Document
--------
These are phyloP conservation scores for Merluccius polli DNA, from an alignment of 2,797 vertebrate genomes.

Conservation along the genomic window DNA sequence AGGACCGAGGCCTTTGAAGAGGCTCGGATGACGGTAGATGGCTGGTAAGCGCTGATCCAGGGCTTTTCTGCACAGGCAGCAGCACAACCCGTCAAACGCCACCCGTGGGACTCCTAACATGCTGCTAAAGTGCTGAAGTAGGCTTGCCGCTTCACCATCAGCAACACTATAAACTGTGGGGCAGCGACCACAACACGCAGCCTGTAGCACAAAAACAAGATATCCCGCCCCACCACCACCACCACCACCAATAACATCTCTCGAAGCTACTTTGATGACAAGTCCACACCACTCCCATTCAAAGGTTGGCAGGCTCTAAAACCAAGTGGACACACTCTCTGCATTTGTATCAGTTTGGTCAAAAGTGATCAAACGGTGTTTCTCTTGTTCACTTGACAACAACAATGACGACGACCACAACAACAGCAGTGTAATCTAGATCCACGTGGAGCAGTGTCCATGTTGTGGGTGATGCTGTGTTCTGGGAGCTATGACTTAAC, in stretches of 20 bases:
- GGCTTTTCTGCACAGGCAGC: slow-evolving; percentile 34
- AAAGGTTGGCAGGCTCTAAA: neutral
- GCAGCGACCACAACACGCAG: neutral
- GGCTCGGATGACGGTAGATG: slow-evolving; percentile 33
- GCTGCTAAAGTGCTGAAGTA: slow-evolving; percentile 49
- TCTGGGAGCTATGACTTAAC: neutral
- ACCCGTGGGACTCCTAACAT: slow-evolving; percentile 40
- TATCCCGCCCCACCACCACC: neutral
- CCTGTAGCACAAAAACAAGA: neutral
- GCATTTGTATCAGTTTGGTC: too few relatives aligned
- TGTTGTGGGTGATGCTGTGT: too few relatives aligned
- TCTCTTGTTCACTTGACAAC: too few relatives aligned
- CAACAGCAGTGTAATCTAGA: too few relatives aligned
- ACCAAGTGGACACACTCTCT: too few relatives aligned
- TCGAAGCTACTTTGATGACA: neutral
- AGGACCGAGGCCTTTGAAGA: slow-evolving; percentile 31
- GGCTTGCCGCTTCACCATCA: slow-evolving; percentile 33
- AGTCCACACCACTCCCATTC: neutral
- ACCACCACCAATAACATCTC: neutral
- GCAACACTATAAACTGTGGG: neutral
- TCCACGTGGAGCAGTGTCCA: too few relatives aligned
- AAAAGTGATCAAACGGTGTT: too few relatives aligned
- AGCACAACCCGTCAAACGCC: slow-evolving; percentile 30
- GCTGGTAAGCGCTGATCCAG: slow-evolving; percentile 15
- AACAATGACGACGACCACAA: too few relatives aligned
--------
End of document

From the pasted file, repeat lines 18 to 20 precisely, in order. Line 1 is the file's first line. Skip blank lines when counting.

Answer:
- AGGACCGAGGCCTTTGAAGA: slow-evolving; percentile 31
- GGCTTGCCGCTTCACCATCA: slow-evolving; percentile 33
- AGTCCACACCACTCCCATTC: neutral